Mobile

Would a Google built phone really be a bad thing?

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The interwebs lit up yesterday with the rumors of a non-Nexus Google built phone due to an article from The Telegraph. Now let’s start this off by saying this entire rumor should be taken about as serious as fables of rainbow crapping unicorns. There are so many reasons why, aside from Project Ara, we will probably never see an in-house Google built phone but let’s set those aside for a bit. Instead, let’s take a look at what kind of possibilities and advantages a 100% Google bred phone would afford. So put on your tinfoil hats and let’s take a quick jaunt into the land of unlikely.

The Nexus idea is not always ideal

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“>Apple is still the only company to deliver OS updates to all of its devices at 1467185577-2013-oid-platform-updates-495x314one time. Granted, your update may be lacking a couple features if you’re on older hardware but if you’re device is listed as getting an update you will get it the same time everyone else does. Outside of the land of the fruit is a waiting game though. This stands true even for Nexus devices sometimes.

I used to be a huge Nexus guy and I remember the pains of waiting for my beloved old Nexus S 4G and Galaxy Nexus to get updates. Sometimes I waited months after an update was released before I saw it on my devices. In all fairness, this was the carrier’s fault largely but still a slap in the face to someone buying a Nexus branded device. Other times the various manufacturers of Nexus devices are to blame. Let’s face it, pushing an update to so many different bits of hardware is a huge endeavor. Because of this, having a Nexus device only guarantees you a pure Google experience. It doesn’t even mean you’ll get updates before other phones as was the case back when the Moto X got Lollipop before the Nexus 5.

With that said, a Google phone built in-house would allow them control over the updates of said hardware much like Apple has had from the beginning. Google has more than enough power to make sure that the carriers are on board with updates or to figure out a way to bypass the carriers altogether. Apple has done this for years so there is simply no reason Google couldn’t make this happen with a theoretical phone that’s produced by them.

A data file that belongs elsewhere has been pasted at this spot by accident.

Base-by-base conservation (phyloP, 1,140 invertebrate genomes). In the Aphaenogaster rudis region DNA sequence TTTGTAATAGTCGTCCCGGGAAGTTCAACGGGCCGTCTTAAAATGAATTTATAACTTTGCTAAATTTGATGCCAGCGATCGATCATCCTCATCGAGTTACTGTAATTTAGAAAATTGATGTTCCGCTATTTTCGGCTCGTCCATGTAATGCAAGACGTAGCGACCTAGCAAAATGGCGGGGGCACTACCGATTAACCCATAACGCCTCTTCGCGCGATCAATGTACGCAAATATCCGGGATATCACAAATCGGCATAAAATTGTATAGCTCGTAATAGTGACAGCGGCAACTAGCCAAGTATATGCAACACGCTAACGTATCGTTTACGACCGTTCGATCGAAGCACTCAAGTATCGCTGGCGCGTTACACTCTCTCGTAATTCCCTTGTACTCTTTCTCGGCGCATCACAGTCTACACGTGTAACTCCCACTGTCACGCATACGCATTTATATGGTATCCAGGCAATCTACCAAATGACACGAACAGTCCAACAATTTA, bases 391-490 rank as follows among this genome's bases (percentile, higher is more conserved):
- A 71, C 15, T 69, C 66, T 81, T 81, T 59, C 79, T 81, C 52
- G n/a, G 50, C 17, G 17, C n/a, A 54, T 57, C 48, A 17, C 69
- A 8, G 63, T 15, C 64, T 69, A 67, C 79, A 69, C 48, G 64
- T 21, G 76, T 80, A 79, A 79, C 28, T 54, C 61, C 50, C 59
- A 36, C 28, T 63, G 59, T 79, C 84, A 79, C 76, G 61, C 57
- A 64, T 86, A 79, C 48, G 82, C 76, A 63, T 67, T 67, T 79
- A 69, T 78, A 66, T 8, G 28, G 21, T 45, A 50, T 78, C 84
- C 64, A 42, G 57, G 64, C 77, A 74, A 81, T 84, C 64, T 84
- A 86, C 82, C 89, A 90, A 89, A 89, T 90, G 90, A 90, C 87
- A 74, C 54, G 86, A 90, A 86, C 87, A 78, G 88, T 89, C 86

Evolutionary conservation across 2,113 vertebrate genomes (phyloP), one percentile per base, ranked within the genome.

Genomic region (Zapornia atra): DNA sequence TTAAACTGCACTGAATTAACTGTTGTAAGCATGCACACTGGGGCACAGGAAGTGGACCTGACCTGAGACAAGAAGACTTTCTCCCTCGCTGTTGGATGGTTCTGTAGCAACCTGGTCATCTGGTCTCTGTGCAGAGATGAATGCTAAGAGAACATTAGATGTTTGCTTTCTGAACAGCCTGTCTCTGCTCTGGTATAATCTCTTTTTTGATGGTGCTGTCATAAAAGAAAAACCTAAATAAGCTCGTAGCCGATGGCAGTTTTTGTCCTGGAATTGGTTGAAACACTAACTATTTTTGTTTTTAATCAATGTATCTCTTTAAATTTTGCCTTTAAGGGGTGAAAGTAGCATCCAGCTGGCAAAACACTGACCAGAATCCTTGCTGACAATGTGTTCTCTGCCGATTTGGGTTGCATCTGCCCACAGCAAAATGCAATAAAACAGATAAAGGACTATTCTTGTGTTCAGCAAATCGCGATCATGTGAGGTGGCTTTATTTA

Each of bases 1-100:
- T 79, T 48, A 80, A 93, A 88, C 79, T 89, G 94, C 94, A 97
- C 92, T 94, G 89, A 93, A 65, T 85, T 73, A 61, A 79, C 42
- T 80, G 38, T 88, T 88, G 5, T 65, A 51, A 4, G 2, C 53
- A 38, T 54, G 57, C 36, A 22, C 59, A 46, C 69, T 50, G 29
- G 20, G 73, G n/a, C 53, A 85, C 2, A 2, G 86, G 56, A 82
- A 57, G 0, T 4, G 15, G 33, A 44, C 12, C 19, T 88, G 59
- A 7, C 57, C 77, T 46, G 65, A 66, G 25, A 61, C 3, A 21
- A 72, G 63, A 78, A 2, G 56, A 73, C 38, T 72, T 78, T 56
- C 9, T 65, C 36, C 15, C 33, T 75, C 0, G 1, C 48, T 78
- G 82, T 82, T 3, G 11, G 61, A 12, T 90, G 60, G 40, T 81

Google doesn’t necessarily mean Android

Something I’ve yet to see in any article reporting on this rumored Google smartphone is the possibility of said phone NOT being an Android powered device. That may sound crazy, absurd, or ludicrous but is it really? I don’t think so. As a matter of fact if Google were to release it’s own device this would be the most likely route it would take. Something sandboxed, not open sourced, and completely under their control.

Google wants you to use their services period point blank. That’s their goal. They want you to use their services so they can use your data to power their ad machine, buy services, and click ads. It’s really that simple. This is why almost all Google apps are available on iOS. Android is just a gateway to this goal with their packaged Google Play Services. They could easily accomplish the same thing with an entirely new OS made available to the masses while still doing so with Android and iOS. More of their services in more hands means more money for them.

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“>Furthermore, if Google were to release a non-Android device it may not even be to compete in the same market. It could be to offer an uber cheap smartphone meant for developing markets like the now defunct Firefox OS fro1467185578-6059-siny-firefox-484x314m Mozilla. Something simple, possibly web based, and able to be ran on really inexpensive hardware. If Google could get their services into people’s hands that normally can’t afford a normal smartphone it could bring them a whole new source of revenue. Let’s also not forget that there is still a decent amount of people out there that don’t/won’t own a smartphone. People that aren’t tech inclined and are all out petrified of using the modern smartphone. We all know these people. They make comments like, “I wouldn’t even know how to make a phone call on that thing.” This is a market that every manufacturer out there wants to tap into yet have had very little success in doing so.

Reeling it in

As said earlier, this whole rumor of an in-house non-Nexus Google phone should be taken with a grain of salt. It is probably nothing more than a rumor. Google is doing a great job in the mobile market. They more than likely wouldn’t attempt to go head to with the very manufacturers that made their products so loved. Four out of every five smartphones out there are powered by Android and even the ones that aren’t usually have easy access (sorry Windows lovers) to Google services. However, if on the small chance these rumors prove to be legit it doesn’t mean it would be a bad thing. Pending on the scenario or the way you look at things a Google phone could be a very good thing. What do you think?

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